Concept

Vestigiality

Summary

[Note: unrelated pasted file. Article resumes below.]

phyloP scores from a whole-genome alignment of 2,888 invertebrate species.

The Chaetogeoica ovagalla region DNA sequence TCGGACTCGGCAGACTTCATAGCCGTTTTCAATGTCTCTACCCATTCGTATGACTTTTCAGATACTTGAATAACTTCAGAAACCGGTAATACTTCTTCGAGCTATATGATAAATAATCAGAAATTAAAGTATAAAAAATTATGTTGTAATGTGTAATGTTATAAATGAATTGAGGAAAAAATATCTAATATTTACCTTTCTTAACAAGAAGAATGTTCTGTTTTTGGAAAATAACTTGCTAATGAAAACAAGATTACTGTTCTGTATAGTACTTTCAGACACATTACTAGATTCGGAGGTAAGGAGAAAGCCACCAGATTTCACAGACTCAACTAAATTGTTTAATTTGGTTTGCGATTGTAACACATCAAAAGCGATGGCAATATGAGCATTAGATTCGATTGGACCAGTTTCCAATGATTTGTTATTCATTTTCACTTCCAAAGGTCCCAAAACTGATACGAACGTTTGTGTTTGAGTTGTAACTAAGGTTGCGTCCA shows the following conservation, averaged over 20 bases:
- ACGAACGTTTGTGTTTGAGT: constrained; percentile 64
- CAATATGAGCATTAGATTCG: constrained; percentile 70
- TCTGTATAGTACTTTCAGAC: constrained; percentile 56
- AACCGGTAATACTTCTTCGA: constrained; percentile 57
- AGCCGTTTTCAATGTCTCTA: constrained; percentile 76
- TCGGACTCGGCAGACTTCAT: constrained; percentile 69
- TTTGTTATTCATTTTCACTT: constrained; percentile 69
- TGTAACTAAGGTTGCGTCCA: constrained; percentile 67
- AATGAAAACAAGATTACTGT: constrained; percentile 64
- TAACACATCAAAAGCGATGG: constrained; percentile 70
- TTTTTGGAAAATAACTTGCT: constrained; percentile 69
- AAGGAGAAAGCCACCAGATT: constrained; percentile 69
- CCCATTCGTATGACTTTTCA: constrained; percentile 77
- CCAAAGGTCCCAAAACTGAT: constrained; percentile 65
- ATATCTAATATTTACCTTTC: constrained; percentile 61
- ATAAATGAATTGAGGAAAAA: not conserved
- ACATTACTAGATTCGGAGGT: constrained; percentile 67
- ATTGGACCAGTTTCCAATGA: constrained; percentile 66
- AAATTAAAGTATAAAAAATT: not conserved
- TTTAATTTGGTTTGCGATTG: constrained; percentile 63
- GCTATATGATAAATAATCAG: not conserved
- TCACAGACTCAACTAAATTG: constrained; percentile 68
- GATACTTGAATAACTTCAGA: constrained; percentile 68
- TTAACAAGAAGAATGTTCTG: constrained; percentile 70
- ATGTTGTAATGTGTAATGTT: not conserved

Vestigiality is the retention, during the process of evolution, of genetically determined structures or attributes that have lost some or all of the ancestral function in a given species. Assessment of the vestigiality must generally rely on comparison with homologous features in related species. The emergence of vestigiality occurs by normal evolutionary processes, typically by loss of function of a feature that is no longer subject to positive selection pressures when it loses its value in a changing environment. The feature may be selected against more urgently when its function becomes definitively harmful, but if the lack of the feature provides no advantage, and its presence provides no disadvantage, the feature may not be phased out by natural selection and persist across species. Examples of vestigial structures (also called degenerate, atrophied, or rudimentary organs) are the loss of functional wings in island-dwelling birds; the human vomeronasal organ; and the hindlimbs
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